While religion and wine have a long history together, if you pitted them against each other what would happen? Both customer segments are currently doing well but understanding the trade-off is a good exercise in capital deployment.
Seasoned bankers call it “The Distributor Tactic” and it is a little-discussed technique used for ages in banking to speed up the sales cycle to land small business deposit and treasury management accounts faster. The key to this tactic is to know that very few commercial checking customers utilize any medium or high-value treasury management services at banks (see below). These low penetration rates present an ideal situation to market your bank’s services and disrupt the competition.
Let’s Make a Deal was a game show that originated in 1963 and starred Monty Hall. Audience members were offered a gift and then asked if they want to trade it for another gift of unknown value. Hilarity ensued when we watched people trade luxurious Hawaiian vacations for a pack of goats.
If one of your bank’s strategic goals is to provide an above average return to your shareholders, then equity price management must occupy a certain amount of executive time. Like loans and bonds, every shareholder has a stated, or at least, an implied “life of holdings.” As interest rates and your bank’s value moves up or down, that life either shortens or increases depending on the goals of the shareholders. In this article, we look at better understanding those goals, the life of holdings and how your shareholder base can predict your destiny.
Funds transfer pricing (FTP) has been an important tool for financial institutions for several decades. The methodology was introduced to banks in the early 1980s to help allocate corporate costs among business lines. Since then, the mechanism has been central to also helping allocate risk among business units. For instance, if your bank has interest rate sensitivity, what portion of the risk is driven by fee lines (f.e. mortgages), loans and deposits. In this article, we look at the concepts of FTP and detail how banks can use the methodology to better manage risk.
Go to any bank conference, bank investor gathering or analyst meeting and the hot topic is the slowdown in deposit growth. As the economy keeps rolling and the Federal Reserve continues to raise rates, the topic of a bank’s increasing cost of funds, slowdown in deposit growth and the jump in liability interest rate sensitivity are on everyone’s minds.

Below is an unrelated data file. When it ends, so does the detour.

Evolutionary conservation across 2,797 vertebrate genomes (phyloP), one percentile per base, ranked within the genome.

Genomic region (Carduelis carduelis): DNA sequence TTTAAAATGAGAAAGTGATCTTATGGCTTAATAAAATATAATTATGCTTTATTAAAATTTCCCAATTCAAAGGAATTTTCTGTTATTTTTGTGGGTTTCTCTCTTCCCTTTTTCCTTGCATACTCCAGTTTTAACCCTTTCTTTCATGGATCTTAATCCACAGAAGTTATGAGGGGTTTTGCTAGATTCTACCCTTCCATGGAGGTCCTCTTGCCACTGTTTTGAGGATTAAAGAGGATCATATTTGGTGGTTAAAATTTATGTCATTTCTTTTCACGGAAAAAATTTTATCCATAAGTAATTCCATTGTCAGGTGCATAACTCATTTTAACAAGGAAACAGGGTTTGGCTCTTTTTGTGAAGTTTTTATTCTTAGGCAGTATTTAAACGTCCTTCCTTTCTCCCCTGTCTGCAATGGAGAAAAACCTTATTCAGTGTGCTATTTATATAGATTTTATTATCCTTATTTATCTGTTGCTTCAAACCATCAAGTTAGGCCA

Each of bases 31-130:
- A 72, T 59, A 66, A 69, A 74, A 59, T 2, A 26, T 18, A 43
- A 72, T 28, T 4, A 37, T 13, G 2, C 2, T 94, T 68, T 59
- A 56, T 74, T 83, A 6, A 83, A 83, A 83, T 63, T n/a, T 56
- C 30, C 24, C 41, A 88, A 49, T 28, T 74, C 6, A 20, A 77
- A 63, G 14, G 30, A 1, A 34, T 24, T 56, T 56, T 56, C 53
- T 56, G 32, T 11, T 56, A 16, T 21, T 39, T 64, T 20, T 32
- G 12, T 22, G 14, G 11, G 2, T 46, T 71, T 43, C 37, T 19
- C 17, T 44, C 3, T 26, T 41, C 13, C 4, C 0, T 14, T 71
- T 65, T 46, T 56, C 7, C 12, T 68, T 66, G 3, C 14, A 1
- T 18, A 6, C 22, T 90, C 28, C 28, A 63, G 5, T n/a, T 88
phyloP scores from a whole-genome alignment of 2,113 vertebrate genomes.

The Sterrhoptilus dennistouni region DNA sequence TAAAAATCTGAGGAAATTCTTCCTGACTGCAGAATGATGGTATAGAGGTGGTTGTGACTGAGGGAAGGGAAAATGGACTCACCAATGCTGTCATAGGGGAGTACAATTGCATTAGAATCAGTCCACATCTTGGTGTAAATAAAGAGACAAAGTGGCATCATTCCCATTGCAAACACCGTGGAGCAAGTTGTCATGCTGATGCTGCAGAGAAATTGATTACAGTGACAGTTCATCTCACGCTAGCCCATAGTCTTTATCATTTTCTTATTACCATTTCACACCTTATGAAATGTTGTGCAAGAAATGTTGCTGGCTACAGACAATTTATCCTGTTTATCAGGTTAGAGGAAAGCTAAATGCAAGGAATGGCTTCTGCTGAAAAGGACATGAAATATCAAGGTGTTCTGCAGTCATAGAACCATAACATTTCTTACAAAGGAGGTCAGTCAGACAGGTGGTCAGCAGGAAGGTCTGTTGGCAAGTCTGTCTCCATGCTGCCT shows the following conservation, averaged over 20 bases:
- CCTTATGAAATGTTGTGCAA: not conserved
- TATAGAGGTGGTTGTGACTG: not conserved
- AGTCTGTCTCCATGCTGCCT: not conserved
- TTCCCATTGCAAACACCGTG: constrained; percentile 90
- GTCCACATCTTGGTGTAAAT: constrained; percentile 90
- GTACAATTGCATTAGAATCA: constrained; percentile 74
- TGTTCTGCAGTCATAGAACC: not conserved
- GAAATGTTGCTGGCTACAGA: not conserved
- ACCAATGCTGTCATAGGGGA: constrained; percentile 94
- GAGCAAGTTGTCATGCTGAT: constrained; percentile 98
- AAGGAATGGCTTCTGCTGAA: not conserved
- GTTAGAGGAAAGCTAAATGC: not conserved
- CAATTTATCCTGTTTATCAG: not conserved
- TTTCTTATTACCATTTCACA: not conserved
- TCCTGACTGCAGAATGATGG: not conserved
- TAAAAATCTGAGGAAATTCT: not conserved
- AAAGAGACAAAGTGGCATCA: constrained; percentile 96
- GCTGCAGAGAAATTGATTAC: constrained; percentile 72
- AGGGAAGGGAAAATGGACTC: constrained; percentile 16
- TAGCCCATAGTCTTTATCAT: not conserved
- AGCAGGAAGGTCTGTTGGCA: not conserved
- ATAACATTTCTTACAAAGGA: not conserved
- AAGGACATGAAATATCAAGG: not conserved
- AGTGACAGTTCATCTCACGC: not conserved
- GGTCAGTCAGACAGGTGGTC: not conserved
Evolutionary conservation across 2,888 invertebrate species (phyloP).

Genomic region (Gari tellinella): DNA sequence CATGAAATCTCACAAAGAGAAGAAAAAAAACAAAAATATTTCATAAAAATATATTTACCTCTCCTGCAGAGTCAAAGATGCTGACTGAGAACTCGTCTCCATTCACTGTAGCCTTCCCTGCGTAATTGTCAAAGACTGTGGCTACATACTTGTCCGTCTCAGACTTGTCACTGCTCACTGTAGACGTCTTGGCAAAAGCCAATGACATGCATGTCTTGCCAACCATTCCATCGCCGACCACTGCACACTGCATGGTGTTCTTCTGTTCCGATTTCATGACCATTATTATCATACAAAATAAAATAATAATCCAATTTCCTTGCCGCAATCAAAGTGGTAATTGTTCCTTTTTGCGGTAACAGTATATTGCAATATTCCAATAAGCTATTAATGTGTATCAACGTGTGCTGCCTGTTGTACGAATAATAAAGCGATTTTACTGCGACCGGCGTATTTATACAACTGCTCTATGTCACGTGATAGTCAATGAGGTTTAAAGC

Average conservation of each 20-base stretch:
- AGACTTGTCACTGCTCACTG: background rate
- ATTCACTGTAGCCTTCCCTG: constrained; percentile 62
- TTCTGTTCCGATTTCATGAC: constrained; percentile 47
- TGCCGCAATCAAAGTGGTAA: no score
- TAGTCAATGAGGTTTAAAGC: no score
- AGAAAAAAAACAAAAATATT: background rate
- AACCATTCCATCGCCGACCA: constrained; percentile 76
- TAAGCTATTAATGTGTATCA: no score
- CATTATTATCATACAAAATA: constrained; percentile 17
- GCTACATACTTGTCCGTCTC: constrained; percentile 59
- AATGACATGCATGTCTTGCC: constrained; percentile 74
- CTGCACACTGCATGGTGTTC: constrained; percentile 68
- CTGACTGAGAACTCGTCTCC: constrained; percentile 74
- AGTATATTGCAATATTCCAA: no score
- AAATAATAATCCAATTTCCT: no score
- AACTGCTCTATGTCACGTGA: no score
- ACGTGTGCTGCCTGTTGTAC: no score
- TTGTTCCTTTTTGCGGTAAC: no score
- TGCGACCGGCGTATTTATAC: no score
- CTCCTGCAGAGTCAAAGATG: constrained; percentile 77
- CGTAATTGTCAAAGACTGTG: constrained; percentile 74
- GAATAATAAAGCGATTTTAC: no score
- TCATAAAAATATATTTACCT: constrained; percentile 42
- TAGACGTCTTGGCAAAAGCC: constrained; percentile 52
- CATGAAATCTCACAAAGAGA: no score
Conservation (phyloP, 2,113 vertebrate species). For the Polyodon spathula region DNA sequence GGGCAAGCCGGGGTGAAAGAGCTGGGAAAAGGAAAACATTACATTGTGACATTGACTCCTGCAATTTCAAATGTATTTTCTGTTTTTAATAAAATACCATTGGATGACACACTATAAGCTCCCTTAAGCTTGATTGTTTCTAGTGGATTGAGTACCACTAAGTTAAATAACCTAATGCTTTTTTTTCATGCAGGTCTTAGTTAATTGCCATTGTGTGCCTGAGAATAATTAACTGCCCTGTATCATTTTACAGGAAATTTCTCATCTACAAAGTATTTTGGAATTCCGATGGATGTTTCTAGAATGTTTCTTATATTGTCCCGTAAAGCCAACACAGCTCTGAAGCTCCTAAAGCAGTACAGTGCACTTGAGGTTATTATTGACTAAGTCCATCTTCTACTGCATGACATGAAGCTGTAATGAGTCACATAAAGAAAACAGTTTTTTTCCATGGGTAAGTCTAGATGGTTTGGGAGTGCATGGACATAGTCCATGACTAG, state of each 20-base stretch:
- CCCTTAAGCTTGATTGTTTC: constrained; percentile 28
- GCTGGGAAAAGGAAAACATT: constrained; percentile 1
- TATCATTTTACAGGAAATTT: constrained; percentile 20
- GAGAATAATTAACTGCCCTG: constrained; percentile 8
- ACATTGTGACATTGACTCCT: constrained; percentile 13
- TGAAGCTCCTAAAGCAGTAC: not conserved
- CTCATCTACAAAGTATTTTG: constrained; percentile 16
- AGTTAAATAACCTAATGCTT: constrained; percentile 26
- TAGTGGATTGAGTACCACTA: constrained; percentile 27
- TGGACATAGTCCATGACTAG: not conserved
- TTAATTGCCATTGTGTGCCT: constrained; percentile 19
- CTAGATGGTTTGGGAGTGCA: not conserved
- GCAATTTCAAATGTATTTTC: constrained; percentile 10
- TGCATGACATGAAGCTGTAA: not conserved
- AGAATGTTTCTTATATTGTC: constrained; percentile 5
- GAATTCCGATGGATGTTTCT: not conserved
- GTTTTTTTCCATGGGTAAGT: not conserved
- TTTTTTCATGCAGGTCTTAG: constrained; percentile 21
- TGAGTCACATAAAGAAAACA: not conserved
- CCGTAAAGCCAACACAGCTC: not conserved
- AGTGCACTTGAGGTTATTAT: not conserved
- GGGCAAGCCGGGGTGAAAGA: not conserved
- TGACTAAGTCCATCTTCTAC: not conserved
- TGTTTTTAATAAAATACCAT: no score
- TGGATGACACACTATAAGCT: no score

Do you take Binion or Floyd this round? That was the question that was asked at one $400mm community bank’s annual board draft. This bank produces a net growth rate for loans AND deposits of 20% per year and stands out as an institution that has strong credit, marketing, and a strong sales culture. In this article, we take a look at one tactic that makes them stand out.
As most of our readers know, we are big fans of using content to inexpensively acquire customers. The tactic helps to pull prospects into our brand, helps generate leads and helps with conversions. Content is an approach that can differentiate both the bank and the relationship manager. As they say, if you are using content, there is no such thing as a cold call.
Cost of funding for community banks has risen notably, but the banking industry’s rising deposit betas is creating a greater challenge for community banks. Deposit beta is the change in funding costs divided by the change in interest rates. Rising deposit betas may require some community banks to change their focus on customers, products and ALM assumptions or risk a reduction in NIM and profitability. In this article, we highlight the current and projected state of deposit betas and then outline ten of the best tactics for dampening or even lowering the beta at your bank.
Last week’s article on branch transformation generated more questions than usual with many bankers asking what an “optimized” branch network looks like in the omnichannel model. While we are not confident that most community banks can achieve that model and would be better off focusing on a mobile-first architecture, most banks are in the process of trying. In this article, we review what a new branch delivery portfolio might look like, looking at both the economics and engagement of each location tactic.